... easier. It is but a moderate distance from here, and if you can moderate your young footsteps, and your American quick walk, to an old man's pace, I would go there with you some day. In this languor and ennui of my life, I spend some time in local antiquarianism, and perhaps I might assist you in tracing out how far these traditions of yours may have any connection with reality. It would be curious, would it not, if you had come, after two hundred years, to piece out a ...
— The Ancestral Footstep (fragment) - Outlines of an English Romance • Nathaniel Hawthorne

... saw that it was raining; and in that part of the world it really never does rain but it pours. Needless to touch upon the impatient ennui with which he roamed the house. He sent for Andre to lunch ...
— Grey Roses • Henry Harland

... subject the labouring classes to unnecessary labour is wantonly depriving them of any opportunities of intellectual improvement; and that the rich are heaping up for their own mischief the disease, lassitude, and ennui by which their existence ...
— The Complete Poetical Works of Percy Bysshe Shelley Volume I • Percy Bysshe Shelley

... that; is it not so? Allow me therefore to exculpate myself. I am a woman who, since childhood, has had to labour for my livelihood and for that of those I love. You can know nothing of what that labour of the artist's life entails,—interminable journeys, suffocating ennui, the unwholesome monotony and publicity of a life passed in hotels and trains. It was not fit that a young and growing girl should share that life. As much as has been possible I have guarded Karen from ...
— Tante • Anne Douglas Sedgwick

... awnings, and sheltered from the boisterous afternoon trade winds by the opposite side of the court. But Susy did not seem inclined to linger there long that morning, in spite of Mrs. Peyton's evident desire for a maternal tete-a-tete. The nervous preoccupation and capricious ennui of an indulged child showed in her pretty but discontented face, and knit her curved eyebrows, and Peyton saw a look of pain pass over his wife's face as the young girl suddenly and half-laughingly broke away and fluttered ...
— Susy, A Story of the Plains • Bret Harte

... is by no means adapted to the plebian taste. It requires a certain acquaintance with high life, and-and-and something of-of-something d'un vrai gout, to be really sensible of its merit. Those whose-whose connections, and so forth, are not among les gens comme il faut, can feel nothing but ennui at ...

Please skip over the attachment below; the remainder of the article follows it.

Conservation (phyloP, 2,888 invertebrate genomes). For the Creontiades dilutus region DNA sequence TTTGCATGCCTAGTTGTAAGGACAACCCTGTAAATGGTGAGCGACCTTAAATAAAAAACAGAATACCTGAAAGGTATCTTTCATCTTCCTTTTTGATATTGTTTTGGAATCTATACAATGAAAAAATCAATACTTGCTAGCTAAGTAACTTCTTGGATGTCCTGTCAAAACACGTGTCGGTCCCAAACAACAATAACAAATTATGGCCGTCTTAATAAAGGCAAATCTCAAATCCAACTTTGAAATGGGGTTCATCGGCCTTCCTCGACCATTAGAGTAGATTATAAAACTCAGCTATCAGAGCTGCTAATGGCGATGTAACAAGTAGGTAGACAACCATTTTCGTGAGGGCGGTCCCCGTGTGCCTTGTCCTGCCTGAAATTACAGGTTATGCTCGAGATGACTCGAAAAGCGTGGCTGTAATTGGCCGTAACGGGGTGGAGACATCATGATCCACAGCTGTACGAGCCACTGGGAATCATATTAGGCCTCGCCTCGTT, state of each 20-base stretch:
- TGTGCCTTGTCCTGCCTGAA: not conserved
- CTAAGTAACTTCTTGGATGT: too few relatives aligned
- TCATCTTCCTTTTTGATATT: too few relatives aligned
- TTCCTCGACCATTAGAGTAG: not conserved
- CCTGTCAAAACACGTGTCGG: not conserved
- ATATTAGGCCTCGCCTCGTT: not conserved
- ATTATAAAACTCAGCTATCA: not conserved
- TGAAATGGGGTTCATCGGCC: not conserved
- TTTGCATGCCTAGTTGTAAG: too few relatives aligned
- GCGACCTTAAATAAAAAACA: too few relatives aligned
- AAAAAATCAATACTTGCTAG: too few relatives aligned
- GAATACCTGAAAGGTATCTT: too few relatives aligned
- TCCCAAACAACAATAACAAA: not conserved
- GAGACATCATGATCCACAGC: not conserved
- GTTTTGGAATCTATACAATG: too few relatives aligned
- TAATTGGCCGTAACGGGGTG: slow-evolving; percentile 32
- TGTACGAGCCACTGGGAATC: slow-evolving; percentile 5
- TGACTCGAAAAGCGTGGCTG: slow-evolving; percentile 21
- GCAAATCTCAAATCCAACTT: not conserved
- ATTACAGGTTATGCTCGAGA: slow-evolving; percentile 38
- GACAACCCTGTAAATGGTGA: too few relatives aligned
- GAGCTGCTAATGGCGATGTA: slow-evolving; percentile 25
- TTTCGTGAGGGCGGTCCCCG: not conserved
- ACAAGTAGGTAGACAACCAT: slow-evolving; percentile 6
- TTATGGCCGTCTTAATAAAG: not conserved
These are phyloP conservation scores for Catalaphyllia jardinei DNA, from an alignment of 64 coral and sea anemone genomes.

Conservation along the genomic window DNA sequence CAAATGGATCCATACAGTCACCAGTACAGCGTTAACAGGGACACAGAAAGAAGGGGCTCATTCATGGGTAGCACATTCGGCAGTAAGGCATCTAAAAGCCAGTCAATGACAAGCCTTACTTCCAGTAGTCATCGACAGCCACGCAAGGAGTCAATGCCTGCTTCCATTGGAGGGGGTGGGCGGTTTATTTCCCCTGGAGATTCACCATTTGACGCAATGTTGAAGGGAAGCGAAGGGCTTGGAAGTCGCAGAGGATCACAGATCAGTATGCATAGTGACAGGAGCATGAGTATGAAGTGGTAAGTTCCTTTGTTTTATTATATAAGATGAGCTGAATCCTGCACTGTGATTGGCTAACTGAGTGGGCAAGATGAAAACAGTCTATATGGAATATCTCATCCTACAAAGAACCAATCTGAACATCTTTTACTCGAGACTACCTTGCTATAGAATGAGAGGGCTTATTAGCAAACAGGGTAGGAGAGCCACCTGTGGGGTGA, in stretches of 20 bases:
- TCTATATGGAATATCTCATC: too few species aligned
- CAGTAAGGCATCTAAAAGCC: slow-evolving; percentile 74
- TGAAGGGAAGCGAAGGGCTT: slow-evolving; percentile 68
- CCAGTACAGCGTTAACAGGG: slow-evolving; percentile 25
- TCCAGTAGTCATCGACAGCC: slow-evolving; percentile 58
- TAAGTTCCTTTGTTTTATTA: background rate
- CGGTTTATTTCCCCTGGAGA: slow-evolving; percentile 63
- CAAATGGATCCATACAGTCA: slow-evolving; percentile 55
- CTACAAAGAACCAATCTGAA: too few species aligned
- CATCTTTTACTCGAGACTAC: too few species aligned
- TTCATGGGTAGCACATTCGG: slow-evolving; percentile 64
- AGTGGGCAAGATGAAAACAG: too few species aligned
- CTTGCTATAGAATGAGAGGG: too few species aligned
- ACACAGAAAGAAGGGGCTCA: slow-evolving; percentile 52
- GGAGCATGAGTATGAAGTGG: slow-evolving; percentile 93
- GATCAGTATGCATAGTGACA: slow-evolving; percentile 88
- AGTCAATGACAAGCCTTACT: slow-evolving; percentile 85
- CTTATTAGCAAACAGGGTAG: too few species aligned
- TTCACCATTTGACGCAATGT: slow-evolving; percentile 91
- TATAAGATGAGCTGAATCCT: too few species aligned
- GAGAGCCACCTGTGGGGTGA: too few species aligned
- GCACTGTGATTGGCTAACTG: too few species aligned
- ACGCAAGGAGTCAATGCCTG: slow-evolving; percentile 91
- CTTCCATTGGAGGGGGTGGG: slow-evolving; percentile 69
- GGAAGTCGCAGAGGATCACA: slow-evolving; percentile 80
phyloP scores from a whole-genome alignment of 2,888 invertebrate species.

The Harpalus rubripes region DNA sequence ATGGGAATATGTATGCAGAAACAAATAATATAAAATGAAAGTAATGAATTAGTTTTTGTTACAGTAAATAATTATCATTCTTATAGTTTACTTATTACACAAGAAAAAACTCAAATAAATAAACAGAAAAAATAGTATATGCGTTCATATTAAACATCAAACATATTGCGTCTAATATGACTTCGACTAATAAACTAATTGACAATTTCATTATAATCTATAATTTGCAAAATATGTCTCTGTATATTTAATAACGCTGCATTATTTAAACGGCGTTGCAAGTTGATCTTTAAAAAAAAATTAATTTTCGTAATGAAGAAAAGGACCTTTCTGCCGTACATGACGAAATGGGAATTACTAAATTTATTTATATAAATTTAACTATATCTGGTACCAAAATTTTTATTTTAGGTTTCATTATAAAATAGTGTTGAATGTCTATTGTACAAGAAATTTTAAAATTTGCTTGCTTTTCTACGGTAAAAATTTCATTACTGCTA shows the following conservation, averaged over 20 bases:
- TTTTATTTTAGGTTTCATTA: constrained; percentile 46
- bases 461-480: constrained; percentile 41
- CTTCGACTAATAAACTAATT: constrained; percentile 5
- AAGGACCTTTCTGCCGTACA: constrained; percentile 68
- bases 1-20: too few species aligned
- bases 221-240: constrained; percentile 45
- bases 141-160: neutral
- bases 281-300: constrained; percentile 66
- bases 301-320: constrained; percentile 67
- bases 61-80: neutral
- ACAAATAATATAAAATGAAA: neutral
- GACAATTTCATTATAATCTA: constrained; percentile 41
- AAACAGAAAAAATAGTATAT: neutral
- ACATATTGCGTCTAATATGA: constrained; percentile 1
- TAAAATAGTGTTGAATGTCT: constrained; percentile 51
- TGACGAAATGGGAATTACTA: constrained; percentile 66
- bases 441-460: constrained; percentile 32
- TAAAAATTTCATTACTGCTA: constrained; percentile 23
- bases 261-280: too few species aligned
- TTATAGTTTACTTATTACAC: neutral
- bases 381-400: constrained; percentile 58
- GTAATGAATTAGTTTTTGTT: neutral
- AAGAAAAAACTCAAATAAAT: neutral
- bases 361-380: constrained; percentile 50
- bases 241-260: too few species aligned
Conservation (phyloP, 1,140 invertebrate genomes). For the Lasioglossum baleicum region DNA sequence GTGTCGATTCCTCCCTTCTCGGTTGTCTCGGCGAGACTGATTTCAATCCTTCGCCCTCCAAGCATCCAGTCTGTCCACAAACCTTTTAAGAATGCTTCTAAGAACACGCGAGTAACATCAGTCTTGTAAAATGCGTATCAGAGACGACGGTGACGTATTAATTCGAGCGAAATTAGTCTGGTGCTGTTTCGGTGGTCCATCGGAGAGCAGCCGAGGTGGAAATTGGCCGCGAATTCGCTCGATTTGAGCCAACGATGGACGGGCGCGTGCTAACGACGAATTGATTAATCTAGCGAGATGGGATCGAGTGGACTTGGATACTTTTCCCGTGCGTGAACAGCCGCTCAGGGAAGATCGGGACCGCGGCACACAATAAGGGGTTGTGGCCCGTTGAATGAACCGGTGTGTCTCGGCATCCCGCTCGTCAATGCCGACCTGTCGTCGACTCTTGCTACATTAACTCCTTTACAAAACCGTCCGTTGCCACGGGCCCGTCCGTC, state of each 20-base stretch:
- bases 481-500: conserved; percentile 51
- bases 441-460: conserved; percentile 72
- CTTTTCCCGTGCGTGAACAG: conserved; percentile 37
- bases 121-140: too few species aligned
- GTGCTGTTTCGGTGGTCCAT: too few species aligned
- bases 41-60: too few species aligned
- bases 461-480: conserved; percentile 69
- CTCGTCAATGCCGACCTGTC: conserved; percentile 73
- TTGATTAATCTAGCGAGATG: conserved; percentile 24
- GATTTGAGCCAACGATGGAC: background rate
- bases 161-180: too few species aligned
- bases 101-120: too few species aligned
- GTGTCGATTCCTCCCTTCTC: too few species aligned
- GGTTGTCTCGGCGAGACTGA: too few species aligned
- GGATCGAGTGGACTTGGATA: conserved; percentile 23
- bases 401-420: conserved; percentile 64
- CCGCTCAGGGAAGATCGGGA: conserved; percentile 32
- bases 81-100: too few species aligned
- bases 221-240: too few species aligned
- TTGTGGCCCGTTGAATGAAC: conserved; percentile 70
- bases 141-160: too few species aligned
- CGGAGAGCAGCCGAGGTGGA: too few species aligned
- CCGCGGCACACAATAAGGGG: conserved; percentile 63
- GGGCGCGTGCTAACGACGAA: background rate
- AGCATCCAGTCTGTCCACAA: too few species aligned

— Evelina • Fanny Burney

... hate it all—all—all!" said Bianca, as she swallowed the last drop of her coffee, and threw herself on the sofa in an attitude of languor and ennui. ...
— A Siren • Thomas Adolphus Trollope

... sally forth e'en now. What martyrdom endurest thou! What kind of life is this to be living, Ennui to thyself and youngsters giving? Let Neighbor Belly that way go! To stay here threshing straw why car'st thou? The best that thou canst think and know To tell the boys not for the whole world dar'st thou. E'en now I hear one in ...
— Faust • Goethe

... They therefore feel continual languor and listlessness, unless when under the influence of the stimulus which brought on the exhaustion. Every scene, however beautiful, is beheld with indifference by such patients, and the degree of ennui they feel is insupportable: this makes them have recourse to the stimulus which has exhausted their excitability, which in some degree removes this languor for a time; but it returns with redoubled strength, and redoubled horror, when the stimulant ...
— Popular Lectures on Zoonomia - Or The Laws of Animal Life, in Health and Disease • Thomas Garnett

... saw him. You really ought to take up your abode here, or live somewhere near him. He mopes dreadfully, and needs nothing so much as the society of an old friend. You could rouse him from his blue fits and ennui, ...
— The Cryptogram - A Novel • James De Mille

... Gill's sleeve, she allured him. The assistant paused before them. The Spanish girl continued to allure. Merton Gill stared moodily at the half-empty wine glass, then exhaled smoke as he glanced up at his companion in profound ennui. If it was The Blight of Broadway probably they would want him to ...
— Merton of the Movies • Harry Leon Wilson